Culture Editor Luca Demetriou experiences a variety of wonderful and queer performances by UK artists for SHOUT Festival opening, featuring a screening of cult film, Hedwig and the Angry Inch

Final year English and Drama student
Images by Shout Festival

Upon entering The Nightingale Club, spectators are greeted by two new murals that SHOUT has commissioned by artist, Freddie Lanka. Quintessentially Lanka, the murals foreground yellow, blue, red and white, vivid and bold. The murals celebrate queer history in Birmingham, featuring vibrant illustrations of faces, with the text: ‘You are stepping into queer history! 50 years of community, of celebration, of finding yourself and each other. 50 years of parties and protest’.

Mural by Freddie Lanka at the Nightingale Club. Photo by Luca Demetriou

Iconic Birmingham drag queen, Yshee Black, opens the night, lip syncing emphatically to Truth Hurts  by Lizzo. Followed by inspiring words about community and the importance of SHOUT Festival by Adam Carver, the festival programmer and producer. And now, not to mention that Shout is now the largest queer arts festival in the UK.

The first performer we have is Midgette Bardot, part of Liverpool’s queer extravaganza EAT ME + Preach! Bardot performs a dramatic reading of one of her diary entries. Beginning quite conventionally, the diary entry becomes more outrageous, as Bardot throws her prop, a baby doll as the diary entry progresses. Touching on themes of unconventional sexual fantasies and problematising kink shaming, Bardot opens the audience up to new avenues of sexual thought. Breaking for a song interlude, Bardot ruminated on themes of desirability as a person with a disability who is also queer. Bardot’s performance teetered around the border of touching and outrageous.

Bardot opens the audience up to new avenues of sexual thought

Next, Kevin Le Grand’s dramatic reading and song, focused on handbags as a leitmotif in the performance. Kevin Le Grand obscures reality through a dramatic and absurdist reading. The story follows a woman, later discovered to be Kevin Le Grand, who is swallowed up by her handbag at a bus stop. Living in her handbag for three weeks, nibbling on a left over Toblerone, the lady comes to believe that she is at a rave with all her past lovers. She cannot seem to distinguish between reality and possible drug trip. As a ‘work in progress’ described by Le Grand, this is where the story ends. We are, then, invited to sing with Kevin Le Grand to a song in which the lyrics have been replaced by ‘handbag’ throughout. Inducing laughter throughout, Le Grand’s performance could fit into the Theatre of the Absurd canon.  An artist to watch, Le Grand is working on their first solo show.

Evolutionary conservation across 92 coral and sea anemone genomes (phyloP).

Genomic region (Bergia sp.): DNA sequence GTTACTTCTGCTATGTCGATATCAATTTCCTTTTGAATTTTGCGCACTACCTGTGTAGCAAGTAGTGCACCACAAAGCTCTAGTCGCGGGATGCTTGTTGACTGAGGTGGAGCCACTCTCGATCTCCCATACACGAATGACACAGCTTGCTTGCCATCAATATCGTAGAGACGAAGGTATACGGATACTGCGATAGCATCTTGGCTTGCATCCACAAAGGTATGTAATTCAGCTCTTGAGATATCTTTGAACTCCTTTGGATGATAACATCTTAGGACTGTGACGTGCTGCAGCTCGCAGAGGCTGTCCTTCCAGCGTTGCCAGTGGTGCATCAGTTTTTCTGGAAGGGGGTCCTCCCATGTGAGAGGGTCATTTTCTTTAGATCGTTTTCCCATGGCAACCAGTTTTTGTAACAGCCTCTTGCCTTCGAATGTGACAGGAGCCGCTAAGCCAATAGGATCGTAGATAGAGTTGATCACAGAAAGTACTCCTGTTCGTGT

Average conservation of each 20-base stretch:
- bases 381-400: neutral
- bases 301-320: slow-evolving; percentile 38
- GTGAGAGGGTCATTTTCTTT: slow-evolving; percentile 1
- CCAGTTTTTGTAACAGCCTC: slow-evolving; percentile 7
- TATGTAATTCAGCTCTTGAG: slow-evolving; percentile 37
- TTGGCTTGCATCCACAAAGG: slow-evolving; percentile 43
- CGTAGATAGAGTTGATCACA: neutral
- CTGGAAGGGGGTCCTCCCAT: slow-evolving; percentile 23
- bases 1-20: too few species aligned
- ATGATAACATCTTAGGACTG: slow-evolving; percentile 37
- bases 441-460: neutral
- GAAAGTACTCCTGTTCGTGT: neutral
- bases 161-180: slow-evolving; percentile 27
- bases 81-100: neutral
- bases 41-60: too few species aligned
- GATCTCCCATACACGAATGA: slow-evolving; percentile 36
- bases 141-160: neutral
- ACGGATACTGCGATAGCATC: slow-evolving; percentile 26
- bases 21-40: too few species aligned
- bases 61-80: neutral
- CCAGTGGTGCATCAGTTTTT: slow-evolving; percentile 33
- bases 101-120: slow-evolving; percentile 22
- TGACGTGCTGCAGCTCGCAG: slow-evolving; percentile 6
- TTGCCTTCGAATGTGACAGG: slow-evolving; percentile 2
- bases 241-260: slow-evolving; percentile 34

Following Kevin Le Grand was Ginny Lemon. Pre-performance, Lemon, distracts the audience from some minor technical difficulties. Walking down stage, Lemon probes spectators with questions, wondering and hoping someone from Arts Council is present for an opportunity. Listing all her sayings, such as ‘I’m Ginny Lemon, fancy a slice’, as seen on her X-Factor audition, Ginny successfuly bides time for the crew. Ginny Lemon theatricalises Crazy Frog’s ‘Axel F’, performing an energised show, comically infused and upbeat, not needing lyrics to entertain the audience, lip-syncing to all the sounds of the song.

Juno Birch graced the stage, following her Drag Mother, Ginny Lemon. Captivating and striking, Birch is a stellar performer. With phenomenal makeup and exaggerated facial expressions during their lip-sync, this extra-terrestrial artist enthralled the audience in her sixties style clothing and lilac skin. Lip-syncing to Gillian Hills, ‘Zoo Bisou Bisou’, featuring telephone interruptions of segments from Joan Crawford’s role in Mommy Dearest. Finishing by performing to ‘Sunshine, Lollipops and Rainbows’, Juno Birch transported the audience simultaneously to the past and future, musing on the 1960s and 70s while amalgamating an aesthetic that blends the alien with that of a 1960s woman.

Juno Birch by SHOUT festival

After a short break, we watch a screening of Hedwig and the Angry Inch. SHOUT describes Hedwig as ‘a queer fairy-tale. Hedwig trails behind her ex-boyfriend and former protégé, as he has surpassed her success performing in stadiums, while Hedwig books gigs in dingy nearby venues. Kanasas trailer parks turn to stages in colorful flashbacks as Hedwig sings autobiographical songs about falling in love with a GI, her journey from East Germany, a botched state enforced ‘sex-change’ operation, and the rock success that has eluded her’.

The night continued on at The Village Inn featuring cabaret, games and disco at a SHOUT special edition of Ginny Lemon’s Pick ‘n’ Mix late into the night. SHOUT is on until the 17th November, with amazing cultural experiences that shouldn’t be missed! Bringing a Vogue ball to the Midlands (this is major as Birmingham doesn’t have a vogue scene!). Featuring Travis Alabanza’s acclaimed show Burgerz and a talk from John Waters, the ‘King of Camp’  (and the icon who created Hairspray and Pink Flamingos).

SHOUT runs from the 5th November to 17Th November in Birmingham at various venues.